Our subsequent proteome analyses suggested that encapsulation strongly boosts β-cell fate in a stage-specific manner, by promoting early-stage differentiation and potentiating the islet signature during the later stages. To our knowledge, this is the first comparison by global proteomics of encapsulated and Matrigel differentiating cells. In differentiating encapsulated cells, a large batch of proteins is regulated towards islet cell fate with a significant fraction reaching abundance values similar with islet. We detected a high degree of overlap in the protein populations regulated by encapsulation during early and late differentiation, suggesting that these generally respond to 3D culturing conditions independent of the differentiation stage. We further pinpointed the regulation of growth pathways such as the mTOR signalling, the involvement of the PI3K/AKT axis as well as the INSR signalling in response to encapsulation. The INSR regulatory network is regulated in response to encapsulation during late differentiation specifically, while the PI3K/AKT axis seems to be part of the pathways modulated mostly in cells encapsulated early during differentiation. The inferred regulatory dynamic of the vast majority of these signalling pathways was replicated at gene expression level, suggesting that the inherent few pattern discrepancies were probably caused by different half-lives between transcripts and proteins, miRNA intervention, delays between transcription and translation as well as other forms posttranscriptional regulation.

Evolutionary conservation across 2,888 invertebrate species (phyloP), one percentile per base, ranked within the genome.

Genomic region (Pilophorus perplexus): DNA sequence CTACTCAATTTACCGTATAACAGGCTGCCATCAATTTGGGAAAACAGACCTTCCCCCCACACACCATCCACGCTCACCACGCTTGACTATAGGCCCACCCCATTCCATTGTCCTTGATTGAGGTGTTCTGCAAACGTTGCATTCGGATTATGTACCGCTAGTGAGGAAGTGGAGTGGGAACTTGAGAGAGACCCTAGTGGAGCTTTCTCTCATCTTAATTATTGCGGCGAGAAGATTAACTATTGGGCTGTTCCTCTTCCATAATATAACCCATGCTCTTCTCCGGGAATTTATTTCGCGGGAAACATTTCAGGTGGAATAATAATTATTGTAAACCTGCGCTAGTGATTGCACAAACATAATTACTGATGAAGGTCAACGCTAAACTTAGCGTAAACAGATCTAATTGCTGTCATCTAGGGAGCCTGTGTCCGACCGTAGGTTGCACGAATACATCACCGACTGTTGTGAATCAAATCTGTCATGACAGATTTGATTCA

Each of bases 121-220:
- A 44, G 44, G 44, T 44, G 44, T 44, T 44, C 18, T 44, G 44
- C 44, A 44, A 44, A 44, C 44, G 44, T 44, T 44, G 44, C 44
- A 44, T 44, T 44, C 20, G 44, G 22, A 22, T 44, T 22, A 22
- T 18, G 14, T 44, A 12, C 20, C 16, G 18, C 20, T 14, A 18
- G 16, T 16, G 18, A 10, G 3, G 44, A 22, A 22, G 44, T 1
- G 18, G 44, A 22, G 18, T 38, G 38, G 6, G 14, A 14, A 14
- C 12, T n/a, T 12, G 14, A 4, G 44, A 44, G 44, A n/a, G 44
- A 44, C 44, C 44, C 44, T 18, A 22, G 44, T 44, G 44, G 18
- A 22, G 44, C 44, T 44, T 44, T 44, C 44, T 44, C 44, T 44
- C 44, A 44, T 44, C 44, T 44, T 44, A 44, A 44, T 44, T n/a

Moreover, it was demonstrated recently that cell confinement is mandatory for endocrine cell specification during development and it negatively regulates the activity of the mechanoresponsive transcription factor YAP1 through a mechanism involving an integrin α5β1-triggered actin cytoskeleton remodelling (F-actin-YAP1-Notch mechanosignaling axis)37,51. Similar with these observations, our proteomics data revealed the downregulation of YAP1 in encapsulated cells, coupled with the predicted activation of the Hippo pathway and inactivation of 14-3-3 signalling. Moreover, the pathway analysis on the proteome of cells encapsulated during both early and late differentiation further revealed a large number of top pathways such as RhoGDI Signaling, PTEN Signaling, PI3K/AKT Pathway, Regulation of Actin-Based Motility by RHO, Integrin Pathway, and Actin Cytoskeleton Signalling share an integrin-based regulation. These data suggest that encapsulation acts during hiPSC differentiation acts through integrins by transducing the pressure elicited by confining the cells into alginate matrix to islet-fate promoting signalling cascades. Overall, our results further support the role of confinement and extracellular pressure on positively modulating the differentiation profile of hiPSC. Moreover, we expect that our data will contribute to demultiplexing the intricate outcome of the in vivo environment following the transplantation of encapsulated cells, by helping to exclude the protein profiles characterizing the confinement effect inherent to encapsulation.